What should a vendor disclose to a buyer when selling their home?
Let’s face it, buying a home can be nerve-racking. You think you’ve done all your research, you’ve had a home inspection done, you’ve moved into your home, you’re sitting comfortably on your new couch sipping on a coffee when…plop…plop…plop.
What’s that sound? There it is again…plop…plop…plop.
The sound of dripping water. That’s strange, you know all the taps are off. Suddenly, you get that knot in your stomach. You realize it’s raining outside. You go upstairs and look around searching for the source of this gut-wrenching sound…alas…there it is…you see water dripping onto your gleaming hardwood floors from the ceiling in your master bedroom.
Why weren’t you told about this? Why didn’t you know?
There are two kinds of defects a buyer should know about when buying a home: Latent defects and patent defects.
In short, patents defects are those obvious problems that should be discovered with a reasonable inspection of the home. A hole in the wall for example. These defects don’t have to be disclosed because they’re obvious.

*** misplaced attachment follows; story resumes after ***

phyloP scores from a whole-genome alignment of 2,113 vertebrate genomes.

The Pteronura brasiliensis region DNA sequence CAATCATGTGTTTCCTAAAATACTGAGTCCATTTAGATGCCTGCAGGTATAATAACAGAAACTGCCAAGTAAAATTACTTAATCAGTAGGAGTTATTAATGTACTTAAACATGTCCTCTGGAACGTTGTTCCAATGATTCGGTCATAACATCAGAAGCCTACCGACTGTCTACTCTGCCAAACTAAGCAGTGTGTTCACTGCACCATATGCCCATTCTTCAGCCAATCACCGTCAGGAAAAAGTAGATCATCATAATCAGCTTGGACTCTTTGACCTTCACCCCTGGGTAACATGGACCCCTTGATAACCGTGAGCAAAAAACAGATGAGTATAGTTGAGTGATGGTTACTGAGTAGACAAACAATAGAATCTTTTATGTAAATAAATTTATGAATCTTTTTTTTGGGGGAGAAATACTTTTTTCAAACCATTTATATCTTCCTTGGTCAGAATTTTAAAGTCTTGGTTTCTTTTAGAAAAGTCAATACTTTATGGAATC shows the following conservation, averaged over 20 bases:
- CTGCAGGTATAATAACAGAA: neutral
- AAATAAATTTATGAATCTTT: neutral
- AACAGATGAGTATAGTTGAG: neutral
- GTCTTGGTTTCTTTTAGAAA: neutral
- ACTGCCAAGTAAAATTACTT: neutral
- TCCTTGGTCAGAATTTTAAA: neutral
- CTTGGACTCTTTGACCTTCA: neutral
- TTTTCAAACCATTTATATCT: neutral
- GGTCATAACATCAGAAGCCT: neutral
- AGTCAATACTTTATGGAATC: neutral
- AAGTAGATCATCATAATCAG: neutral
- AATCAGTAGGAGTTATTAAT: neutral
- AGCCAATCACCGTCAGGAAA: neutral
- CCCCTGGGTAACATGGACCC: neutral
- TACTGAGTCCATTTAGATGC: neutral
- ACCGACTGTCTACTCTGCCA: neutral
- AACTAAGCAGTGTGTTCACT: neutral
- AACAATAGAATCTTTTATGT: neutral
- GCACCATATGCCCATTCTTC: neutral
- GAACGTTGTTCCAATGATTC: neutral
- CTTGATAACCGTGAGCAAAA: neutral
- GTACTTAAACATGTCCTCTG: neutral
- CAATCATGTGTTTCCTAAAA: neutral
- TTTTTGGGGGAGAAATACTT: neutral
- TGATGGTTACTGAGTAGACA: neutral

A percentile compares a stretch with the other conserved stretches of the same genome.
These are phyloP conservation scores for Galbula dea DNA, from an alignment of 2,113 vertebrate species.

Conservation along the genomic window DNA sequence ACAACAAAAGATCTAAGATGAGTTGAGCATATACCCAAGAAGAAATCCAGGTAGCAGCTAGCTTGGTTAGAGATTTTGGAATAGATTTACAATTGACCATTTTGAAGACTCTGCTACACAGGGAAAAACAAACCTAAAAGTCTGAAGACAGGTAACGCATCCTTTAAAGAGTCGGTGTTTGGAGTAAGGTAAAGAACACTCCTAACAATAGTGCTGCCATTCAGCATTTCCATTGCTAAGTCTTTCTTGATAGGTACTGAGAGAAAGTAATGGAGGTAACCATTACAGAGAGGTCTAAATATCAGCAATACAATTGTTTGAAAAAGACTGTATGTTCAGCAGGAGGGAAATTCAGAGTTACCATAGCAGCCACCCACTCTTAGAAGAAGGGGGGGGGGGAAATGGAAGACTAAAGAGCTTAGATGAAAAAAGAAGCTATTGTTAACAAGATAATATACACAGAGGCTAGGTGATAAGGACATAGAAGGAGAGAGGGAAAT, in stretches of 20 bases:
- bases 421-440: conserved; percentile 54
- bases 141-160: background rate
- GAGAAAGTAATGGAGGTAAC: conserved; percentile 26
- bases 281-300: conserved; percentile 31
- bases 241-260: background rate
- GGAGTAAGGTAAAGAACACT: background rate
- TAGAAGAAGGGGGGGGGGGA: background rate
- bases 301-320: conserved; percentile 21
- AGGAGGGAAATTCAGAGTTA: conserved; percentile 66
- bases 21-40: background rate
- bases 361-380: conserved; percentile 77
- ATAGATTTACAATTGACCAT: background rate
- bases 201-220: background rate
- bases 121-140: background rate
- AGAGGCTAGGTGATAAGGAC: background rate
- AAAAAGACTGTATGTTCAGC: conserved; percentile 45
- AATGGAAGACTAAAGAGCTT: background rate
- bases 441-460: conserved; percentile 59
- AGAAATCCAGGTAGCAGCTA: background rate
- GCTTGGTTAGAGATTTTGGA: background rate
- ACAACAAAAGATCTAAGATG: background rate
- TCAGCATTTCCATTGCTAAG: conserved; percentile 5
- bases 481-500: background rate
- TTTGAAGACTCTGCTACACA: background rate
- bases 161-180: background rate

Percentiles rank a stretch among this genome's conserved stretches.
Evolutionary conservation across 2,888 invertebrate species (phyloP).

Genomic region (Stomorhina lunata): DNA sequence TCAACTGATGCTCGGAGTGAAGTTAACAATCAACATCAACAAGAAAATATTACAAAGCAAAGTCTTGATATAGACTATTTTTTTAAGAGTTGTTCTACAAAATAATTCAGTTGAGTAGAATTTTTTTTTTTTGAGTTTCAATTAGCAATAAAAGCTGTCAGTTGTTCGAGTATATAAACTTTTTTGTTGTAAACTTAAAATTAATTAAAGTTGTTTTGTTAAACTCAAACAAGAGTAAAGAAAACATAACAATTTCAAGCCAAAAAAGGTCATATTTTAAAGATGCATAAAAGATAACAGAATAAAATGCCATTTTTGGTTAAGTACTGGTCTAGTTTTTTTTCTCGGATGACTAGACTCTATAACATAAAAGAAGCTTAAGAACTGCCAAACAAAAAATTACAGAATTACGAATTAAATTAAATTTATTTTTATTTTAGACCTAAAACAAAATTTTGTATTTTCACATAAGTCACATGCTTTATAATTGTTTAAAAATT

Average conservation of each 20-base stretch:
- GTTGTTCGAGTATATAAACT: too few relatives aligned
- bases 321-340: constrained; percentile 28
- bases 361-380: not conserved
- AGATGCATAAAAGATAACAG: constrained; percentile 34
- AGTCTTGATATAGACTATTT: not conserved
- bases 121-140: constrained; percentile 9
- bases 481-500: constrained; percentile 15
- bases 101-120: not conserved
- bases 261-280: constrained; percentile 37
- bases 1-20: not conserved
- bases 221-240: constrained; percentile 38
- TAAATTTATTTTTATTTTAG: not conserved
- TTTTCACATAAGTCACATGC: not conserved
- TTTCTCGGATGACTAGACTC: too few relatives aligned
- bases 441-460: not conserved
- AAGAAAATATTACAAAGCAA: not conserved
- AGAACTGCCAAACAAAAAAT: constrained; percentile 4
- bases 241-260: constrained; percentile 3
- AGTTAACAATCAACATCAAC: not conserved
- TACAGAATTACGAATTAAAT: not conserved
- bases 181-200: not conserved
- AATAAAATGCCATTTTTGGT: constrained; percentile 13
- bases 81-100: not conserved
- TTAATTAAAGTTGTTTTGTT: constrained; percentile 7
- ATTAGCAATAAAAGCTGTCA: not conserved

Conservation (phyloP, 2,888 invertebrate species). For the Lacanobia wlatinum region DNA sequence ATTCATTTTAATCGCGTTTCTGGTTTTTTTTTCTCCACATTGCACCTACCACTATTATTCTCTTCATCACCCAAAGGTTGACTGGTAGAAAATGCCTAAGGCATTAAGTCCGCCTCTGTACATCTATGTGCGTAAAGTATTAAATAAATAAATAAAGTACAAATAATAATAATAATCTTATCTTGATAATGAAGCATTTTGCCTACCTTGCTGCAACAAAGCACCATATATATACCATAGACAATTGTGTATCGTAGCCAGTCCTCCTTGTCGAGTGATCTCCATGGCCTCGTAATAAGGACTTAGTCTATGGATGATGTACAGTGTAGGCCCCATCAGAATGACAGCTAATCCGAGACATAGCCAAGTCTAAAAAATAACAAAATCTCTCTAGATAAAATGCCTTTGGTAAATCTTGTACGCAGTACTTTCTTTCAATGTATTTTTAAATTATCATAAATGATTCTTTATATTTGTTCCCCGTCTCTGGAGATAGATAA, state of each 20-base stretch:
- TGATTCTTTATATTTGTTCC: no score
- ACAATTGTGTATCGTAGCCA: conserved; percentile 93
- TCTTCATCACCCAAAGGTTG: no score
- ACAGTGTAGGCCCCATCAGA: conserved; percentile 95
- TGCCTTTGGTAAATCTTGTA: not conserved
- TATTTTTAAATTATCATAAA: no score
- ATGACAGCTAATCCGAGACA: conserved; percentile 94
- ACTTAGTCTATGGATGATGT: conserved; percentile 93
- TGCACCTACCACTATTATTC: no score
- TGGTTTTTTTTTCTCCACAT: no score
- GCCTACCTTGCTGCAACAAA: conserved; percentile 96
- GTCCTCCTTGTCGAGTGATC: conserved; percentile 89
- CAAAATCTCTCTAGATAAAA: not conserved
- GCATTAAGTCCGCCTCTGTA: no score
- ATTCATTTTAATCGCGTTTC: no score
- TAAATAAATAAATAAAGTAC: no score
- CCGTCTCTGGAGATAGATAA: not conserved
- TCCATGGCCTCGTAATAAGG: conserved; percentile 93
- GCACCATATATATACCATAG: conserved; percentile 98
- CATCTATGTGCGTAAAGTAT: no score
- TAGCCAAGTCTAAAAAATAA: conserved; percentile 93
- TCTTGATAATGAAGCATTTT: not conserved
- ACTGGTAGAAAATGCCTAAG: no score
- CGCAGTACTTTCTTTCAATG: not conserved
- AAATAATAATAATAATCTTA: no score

A true latent defect is one that was not known to either the vendor or the buyer at the time of sale, and, as a result, was not disclosed. If no evidence can be gathered to support a theory that the vendor had knowledge of a defect and deliberately failed to disclose it, then the vendor is not liable for the resulting costs of repairs.
On the other hand, when a latent defect was known by the vendor but not disclosed to the buyer, then the vendor should be responsible for the costs of repairing it. In the example above with the dripping water; let’s say the new home owner investigates the problem and finds that the vendor had purposely misrepresented the leak (let’s say through a patch up job of the ceiling itself without actually addressing the leak in the roof), then that is proof the vendor knew about it and tried to conceal it. A claim against the vendor could easily be filed.
Remember the maxim of Caveat Emptor – buyer beware, applies to the purchase of a home.